See the full service learning project on Penn's Scholarly Commons website.

The Travis Manion Foundation is a 501c(3) foundation dedicated to serving military veterans and their families, as well as fostering character in our nation’s youth. Travis Manion Foundation (TMF) promotes positive psychology by asking employees to take various introductory courses and take the VIA Signature Strengths test. While staff take the VIA Signature Strengths test, they do not learn how to apply their signature strengths. As such, we recommend a workshop that uses character strengths interventions with the aim of increasing meaningful experiences at work. By increasing meaning at work, we predict TMF employees will experience more well-being and engagement at work.

See the full service learning project on Penn's Scholarly Commons website.

Defined by their last, worst act, prison inmates are an often-forgotten population. Rates of childhood and adult trauma, such as physical and emotional abuse and post-traumatic stress disorder (PTSD) are high among incarcerated persons (Wolff & Shi, 2012). Art can be a valuable tool in correctional facilities, benefitting inmates in the following categories: therapeutic, educational, prison quality-of-life management, and community involvement (Johnson, 2008). Through their intensive two-week art-based program, Shining Light (SL) offers a holistic approach to prisoner rehabilitation, reshaping inmates’ perspectives through intentional challenges intended to promote self-discovery, hope, meaning, self-efficacy, relationship skills, and overall enhanced well-being. In an effort to aid SL in supporting inmate well-being post-workshop, we propose an intervention which incorporates and utilizes character strengths in the following capacities: facilitator-training, a talkback, and journaling. This intervention proposes to amplify the positive effects of SL’s workshop and implement ongoing support post-program.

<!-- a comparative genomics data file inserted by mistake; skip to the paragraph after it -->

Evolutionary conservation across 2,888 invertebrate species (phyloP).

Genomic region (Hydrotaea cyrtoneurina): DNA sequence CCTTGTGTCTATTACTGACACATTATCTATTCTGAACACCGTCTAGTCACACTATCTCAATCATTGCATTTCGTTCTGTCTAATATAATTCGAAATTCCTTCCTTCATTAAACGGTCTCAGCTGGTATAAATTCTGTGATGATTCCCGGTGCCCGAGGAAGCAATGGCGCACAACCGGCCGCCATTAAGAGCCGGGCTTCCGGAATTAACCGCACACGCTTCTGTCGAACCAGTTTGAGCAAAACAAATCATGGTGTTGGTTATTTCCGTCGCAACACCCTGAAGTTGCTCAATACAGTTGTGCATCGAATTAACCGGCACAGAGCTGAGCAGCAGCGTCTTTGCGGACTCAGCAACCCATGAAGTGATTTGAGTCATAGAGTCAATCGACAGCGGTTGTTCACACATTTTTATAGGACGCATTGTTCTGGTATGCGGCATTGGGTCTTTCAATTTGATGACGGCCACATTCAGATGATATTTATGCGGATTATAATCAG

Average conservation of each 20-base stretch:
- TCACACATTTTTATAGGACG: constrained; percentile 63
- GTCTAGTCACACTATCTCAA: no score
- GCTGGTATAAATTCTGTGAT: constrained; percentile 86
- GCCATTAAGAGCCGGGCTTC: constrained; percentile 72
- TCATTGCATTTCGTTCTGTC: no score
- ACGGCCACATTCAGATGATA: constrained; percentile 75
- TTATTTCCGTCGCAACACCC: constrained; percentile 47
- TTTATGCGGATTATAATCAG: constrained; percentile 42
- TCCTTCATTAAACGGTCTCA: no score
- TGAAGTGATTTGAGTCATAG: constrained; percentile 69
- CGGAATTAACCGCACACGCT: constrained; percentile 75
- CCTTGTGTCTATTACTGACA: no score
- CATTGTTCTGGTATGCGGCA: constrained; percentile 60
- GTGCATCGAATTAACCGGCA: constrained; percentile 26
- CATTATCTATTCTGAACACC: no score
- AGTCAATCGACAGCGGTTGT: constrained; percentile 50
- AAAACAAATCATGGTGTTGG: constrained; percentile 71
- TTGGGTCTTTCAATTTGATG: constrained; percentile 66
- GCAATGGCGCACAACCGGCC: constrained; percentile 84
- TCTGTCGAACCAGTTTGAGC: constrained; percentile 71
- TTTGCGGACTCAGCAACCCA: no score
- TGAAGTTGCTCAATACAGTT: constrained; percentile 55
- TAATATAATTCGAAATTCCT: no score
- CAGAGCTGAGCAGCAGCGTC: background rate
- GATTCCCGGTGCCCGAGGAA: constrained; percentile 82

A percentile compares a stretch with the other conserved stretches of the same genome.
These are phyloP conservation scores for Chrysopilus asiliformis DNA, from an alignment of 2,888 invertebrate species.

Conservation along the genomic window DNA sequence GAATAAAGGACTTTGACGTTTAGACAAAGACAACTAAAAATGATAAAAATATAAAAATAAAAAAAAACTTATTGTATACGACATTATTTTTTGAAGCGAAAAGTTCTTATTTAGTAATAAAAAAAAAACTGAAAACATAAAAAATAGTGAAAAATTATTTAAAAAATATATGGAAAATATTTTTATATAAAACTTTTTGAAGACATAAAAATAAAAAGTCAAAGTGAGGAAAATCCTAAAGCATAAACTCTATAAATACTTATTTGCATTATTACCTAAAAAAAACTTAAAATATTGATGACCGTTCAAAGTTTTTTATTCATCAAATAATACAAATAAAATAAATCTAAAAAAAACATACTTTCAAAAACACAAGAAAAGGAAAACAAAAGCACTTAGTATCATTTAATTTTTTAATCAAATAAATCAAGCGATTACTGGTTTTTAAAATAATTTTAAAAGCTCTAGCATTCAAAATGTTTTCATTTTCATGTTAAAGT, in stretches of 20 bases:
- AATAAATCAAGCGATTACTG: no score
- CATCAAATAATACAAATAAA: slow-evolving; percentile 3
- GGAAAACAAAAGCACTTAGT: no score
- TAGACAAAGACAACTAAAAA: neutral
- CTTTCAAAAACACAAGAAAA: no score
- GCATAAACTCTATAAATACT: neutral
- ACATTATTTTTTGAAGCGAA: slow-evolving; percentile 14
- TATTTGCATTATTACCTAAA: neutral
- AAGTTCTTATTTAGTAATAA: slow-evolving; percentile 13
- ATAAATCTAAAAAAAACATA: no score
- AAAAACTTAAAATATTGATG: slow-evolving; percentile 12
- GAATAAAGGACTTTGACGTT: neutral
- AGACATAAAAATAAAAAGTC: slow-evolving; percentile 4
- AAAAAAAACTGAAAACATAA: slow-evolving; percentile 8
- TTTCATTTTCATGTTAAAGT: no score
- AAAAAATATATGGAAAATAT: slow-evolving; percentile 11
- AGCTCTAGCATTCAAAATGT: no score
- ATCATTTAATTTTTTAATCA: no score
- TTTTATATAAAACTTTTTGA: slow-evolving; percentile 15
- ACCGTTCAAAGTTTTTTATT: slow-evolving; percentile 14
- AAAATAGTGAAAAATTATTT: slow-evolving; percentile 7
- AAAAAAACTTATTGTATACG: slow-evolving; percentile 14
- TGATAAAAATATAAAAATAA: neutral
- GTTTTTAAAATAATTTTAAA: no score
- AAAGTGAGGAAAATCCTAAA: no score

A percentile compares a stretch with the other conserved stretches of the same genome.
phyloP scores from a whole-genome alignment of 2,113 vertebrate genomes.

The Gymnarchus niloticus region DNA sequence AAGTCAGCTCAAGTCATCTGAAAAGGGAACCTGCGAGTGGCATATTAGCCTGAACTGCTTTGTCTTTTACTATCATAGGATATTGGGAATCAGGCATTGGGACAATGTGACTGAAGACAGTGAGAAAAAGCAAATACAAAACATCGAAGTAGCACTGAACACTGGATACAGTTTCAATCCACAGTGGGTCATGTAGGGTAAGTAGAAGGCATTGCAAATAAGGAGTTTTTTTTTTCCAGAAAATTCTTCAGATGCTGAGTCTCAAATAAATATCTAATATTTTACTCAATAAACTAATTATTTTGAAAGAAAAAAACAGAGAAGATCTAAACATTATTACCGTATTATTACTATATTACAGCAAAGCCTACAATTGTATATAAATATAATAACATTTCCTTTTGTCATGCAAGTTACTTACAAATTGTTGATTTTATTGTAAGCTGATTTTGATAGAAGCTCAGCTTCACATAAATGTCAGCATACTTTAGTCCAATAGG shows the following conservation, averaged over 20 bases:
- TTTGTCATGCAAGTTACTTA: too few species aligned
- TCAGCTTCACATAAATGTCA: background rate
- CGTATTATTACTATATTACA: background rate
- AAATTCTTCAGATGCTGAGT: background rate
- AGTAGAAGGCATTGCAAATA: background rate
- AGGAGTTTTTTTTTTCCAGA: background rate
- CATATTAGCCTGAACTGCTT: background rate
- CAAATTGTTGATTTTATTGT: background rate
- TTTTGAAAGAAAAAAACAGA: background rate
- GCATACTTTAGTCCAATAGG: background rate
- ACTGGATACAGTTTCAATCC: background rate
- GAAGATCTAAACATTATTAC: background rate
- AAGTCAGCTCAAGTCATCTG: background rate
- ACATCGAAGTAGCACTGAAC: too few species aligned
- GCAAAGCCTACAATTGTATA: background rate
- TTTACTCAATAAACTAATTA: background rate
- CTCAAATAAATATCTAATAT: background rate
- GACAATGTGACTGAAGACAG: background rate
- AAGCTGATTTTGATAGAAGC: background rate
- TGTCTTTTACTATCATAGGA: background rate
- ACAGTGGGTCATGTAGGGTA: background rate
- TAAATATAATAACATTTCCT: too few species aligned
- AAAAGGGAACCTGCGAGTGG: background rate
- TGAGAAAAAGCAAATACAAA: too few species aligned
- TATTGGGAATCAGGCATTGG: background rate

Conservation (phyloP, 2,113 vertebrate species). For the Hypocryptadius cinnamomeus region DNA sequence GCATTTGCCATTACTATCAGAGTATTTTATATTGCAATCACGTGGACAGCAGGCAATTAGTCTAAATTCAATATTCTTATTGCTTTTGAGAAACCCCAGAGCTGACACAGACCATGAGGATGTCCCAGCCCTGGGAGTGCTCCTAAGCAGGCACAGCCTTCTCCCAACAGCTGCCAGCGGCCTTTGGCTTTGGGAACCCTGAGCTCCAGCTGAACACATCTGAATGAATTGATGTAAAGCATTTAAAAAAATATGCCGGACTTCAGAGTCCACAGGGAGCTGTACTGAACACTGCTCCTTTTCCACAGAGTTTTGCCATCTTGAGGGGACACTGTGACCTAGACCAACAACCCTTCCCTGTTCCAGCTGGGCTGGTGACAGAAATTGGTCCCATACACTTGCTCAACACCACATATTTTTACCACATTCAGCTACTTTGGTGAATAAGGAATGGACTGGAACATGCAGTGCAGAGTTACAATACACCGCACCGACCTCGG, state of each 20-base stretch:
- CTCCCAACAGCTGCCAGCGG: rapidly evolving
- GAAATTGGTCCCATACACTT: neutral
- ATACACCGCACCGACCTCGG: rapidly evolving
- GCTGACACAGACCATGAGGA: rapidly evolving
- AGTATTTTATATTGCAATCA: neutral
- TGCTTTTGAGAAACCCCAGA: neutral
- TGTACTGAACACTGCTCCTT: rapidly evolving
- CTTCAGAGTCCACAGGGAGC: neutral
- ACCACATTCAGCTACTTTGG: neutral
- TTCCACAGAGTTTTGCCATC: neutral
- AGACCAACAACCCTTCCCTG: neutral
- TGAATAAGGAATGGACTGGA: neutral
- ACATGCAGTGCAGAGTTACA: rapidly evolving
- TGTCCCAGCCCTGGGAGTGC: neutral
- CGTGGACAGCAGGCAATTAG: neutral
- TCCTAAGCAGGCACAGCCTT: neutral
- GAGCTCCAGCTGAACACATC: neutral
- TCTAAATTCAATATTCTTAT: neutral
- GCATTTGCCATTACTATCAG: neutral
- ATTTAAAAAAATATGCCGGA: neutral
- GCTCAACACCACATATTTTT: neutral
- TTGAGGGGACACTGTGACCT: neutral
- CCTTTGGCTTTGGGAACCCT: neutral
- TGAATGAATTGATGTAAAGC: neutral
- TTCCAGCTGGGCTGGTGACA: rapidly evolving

See the full service learning project on Penn's Scholarly Commons website.